Developers Manual 1.20

2. Persistency

2.2 Transactions

Whenever you are creating or updating objects in the database, you will need to use a transaction. Transactions are a way of packaging together a batch of changes to persistent objects. During the transaction there is no actual interaction with the database, all changes are stored in memory. At the end of the transaction, you may commit the stored changes to the database, at which point they become persistent. Alternatively, changes may be rolled back, leaving the database unchanged and the objects in memory in their original state, prior to the start of the transaction.


aReStore beginTransaction.

johnSmith := Person new.

    firstName: 'John';
    storeIn: aReStore.
"johnSmith does not exist in the database at this point"

aReStore commitTransaction.
"johnSmith is now persistent"


aReStore beginTransaction.

johnSmith surname: 'Smythe'.
"johnSmith's surname is now 'Smythe'.
However it is still stored in the database as 'Smith' "

(MessageBox confirm: 'Save Changes?')
    [aReStore commitTransaction
"johnSmith is now named 'John Smythe' in the database"]
[aReStore rollbackTransaction
"johnSmith's surname has reverted to 'Smith' "]

This second example shows how transactions can be useful in allowing users to make changes then select whether to save these or not. ReStore includes a new subclass of Dialog which takes advantage of this - TransactionalDialog.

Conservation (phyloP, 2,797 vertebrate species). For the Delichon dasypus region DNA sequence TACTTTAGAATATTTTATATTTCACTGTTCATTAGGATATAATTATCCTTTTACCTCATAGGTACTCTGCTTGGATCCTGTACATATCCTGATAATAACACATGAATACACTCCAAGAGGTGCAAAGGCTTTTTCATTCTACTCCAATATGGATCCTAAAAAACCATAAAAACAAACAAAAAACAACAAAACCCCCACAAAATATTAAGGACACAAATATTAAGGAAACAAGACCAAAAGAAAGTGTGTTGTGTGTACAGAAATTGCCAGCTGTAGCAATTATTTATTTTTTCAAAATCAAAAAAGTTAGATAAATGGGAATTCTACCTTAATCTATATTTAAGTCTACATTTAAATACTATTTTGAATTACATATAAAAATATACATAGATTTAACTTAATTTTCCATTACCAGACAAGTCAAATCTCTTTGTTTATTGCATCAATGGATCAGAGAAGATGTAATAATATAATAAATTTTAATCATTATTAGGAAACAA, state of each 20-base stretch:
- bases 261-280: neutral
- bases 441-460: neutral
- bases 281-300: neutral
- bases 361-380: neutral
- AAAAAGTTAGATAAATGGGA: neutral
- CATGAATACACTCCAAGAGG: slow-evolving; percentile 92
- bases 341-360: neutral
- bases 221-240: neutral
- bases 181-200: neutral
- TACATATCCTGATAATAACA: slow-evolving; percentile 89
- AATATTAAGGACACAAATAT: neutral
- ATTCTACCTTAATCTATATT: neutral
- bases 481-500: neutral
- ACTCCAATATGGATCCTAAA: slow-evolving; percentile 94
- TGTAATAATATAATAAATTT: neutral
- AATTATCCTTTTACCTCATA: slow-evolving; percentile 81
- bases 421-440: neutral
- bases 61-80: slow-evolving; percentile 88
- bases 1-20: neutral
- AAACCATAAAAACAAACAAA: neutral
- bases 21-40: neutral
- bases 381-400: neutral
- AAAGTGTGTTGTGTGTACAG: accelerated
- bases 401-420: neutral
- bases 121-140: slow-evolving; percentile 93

Block Transactions
If you know you are going to commit a set of changes, you may find it more convenient to put those changes in a block as follows:

aReStore evaluateAsTransaction: [johnSmith surname: 'Smythe']

This is equivalent to:

aReStore beginTransaction.
johnSmith surname: 'Smythe'.
aReStore commitTransaction

An advantage to using a block transaction is that if there is an error during the execution of the block, the whole transaction will be automatically rolled back, allowing you to retry from the beginning of the block.


The ability to batch together and optionally save or abandon changes is particularly useful within the scenario of a dialog window. In a standard Dolphin image, you can subclass Dialog to obtain this behavior, which uses an AspectAdapter to provide the optional commit/rollback of changes. You can still use this mechanism with ReStore, managing the transactions yourself, however you will probably find it easier to use the ReStore class TransactionalDialog.

TransactionalDialog is a subclass of the regular Dolphin Dialog class which automatically manages the begin, commit and rollback of transactions in response to the following standard command messages:

You may take advantage of these facilities by simply subclassing TransactionalDialog with your own Dialog class. By setting an already-persistent object as the model of your Dialog, the object can be edited with full Apply/Revert/OK/Cancel functionality, or by specifying a default model in the usual way, TransactionalDialog will automatically store the new object when (if) the user hits the OK or Apply buttons. 

For examples of the use of TransactionalDialog, study the Entertainment Shop classes: 


2. Persistency

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